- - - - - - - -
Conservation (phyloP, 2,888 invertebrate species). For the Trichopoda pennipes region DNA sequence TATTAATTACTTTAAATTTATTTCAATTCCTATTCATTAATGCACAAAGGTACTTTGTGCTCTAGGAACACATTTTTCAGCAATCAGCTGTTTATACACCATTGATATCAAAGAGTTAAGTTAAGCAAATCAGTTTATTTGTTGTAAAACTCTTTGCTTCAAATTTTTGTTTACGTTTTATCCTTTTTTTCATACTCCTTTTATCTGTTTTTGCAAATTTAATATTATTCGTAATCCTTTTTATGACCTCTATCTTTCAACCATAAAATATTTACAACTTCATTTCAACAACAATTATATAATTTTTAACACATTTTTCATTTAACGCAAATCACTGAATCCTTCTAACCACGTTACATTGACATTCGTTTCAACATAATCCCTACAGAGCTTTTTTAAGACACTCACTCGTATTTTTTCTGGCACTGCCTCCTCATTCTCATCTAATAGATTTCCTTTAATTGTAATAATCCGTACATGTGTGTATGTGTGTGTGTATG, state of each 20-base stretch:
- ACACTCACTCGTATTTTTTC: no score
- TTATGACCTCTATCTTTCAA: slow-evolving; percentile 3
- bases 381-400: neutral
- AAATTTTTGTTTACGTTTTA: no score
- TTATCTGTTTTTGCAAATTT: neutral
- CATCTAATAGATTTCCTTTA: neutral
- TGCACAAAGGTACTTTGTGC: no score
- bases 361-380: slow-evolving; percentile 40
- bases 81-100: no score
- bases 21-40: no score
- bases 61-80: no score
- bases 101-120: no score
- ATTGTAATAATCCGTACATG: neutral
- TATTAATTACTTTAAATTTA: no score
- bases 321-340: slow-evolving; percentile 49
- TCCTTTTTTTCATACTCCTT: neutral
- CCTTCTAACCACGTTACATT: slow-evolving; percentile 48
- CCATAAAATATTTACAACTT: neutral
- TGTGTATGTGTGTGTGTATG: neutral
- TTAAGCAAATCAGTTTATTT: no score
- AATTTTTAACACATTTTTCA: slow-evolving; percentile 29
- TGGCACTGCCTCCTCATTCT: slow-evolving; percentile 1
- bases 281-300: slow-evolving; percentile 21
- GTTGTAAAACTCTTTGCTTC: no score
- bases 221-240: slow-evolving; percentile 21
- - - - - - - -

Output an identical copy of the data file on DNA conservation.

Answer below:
Conservation (phyloP, 2,888 invertebrate species). For the Trichopoda pennipes region DNA sequence TATTAATTACTTTAAATTTATTTCAATTCCTATTCATTAATGCACAAAGGTACTTTGTGCTCTAGGAACACATTTTTCAGCAATCAGCTGTTTATACACCATTGATATCAAAGAGTTAAGTTAAGCAAATCAGTTTATTTGTTGTAAAACTCTTTGCTTCAAATTTTTGTTTACGTTTTATCCTTTTTTTCATACTCCTTTTATCTGTTTTTGCAAATTTAATATTATTCGTAATCCTTTTTATGACCTCTATCTTTCAACCATAAAATATTTACAACTTCATTTCAACAACAATTATATAATTTTTAACACATTTTTCATTTAACGCAAATCACTGAATCCTTCTAACCACGTTACATTGACATTCGTTTCAACATAATCCCTACAGAGCTTTTTTAAGACACTCACTCGTATTTTTTCTGGCACTGCCTCCTCATTCTCATCTAATAGATTTCCTTTAATTGTAATAATCCGTACATGTGTGTATGTGTGTGTGTATG, state of each 20-base stretch:
- ACACTCACTCGTATTTTTTC: no score
- TTATGACCTCTATCTTTCAA: slow-evolving; percentile 3
- bases 381-400: neutral
- AAATTTTTGTTTACGTTTTA: no score
- TTATCTGTTTTTGCAAATTT: neutral
- CATCTAATAGATTTCCTTTA: neutral
- TGCACAAAGGTACTTTGTGC: no score
- bases 361-380: slow-evolving; percentile 40
- bases 81-100: no score
- bases 21-40: no score
- bases 61-80: no score
- bases 101-120: no score
- ATTGTAATAATCCGTACATG: neutral
- TATTAATTACTTTAAATTTA: no score
- bases 321-340: slow-evolving; percentile 49
- TCCTTTTTTTCATACTCCTT: neutral
- CCTTCTAACCACGTTACATT: slow-evolving; percentile 48
- CCATAAAATATTTACAACTT: neutral
- TGTGTATGTGTGTGTGTATG: neutral
- TTAAGCAAATCAGTTTATTT: no score
- AATTTTTAACACATTTTTCA: slow-evolving; percentile 29
- TGGCACTGCCTCCTCATTCT: slow-evolving; percentile 1
- bases 281-300: slow-evolving; percentile 21
- GTTGTAAAACTCTTTGCTTC: no score
- bases 221-240: slow-evolving; percentile 21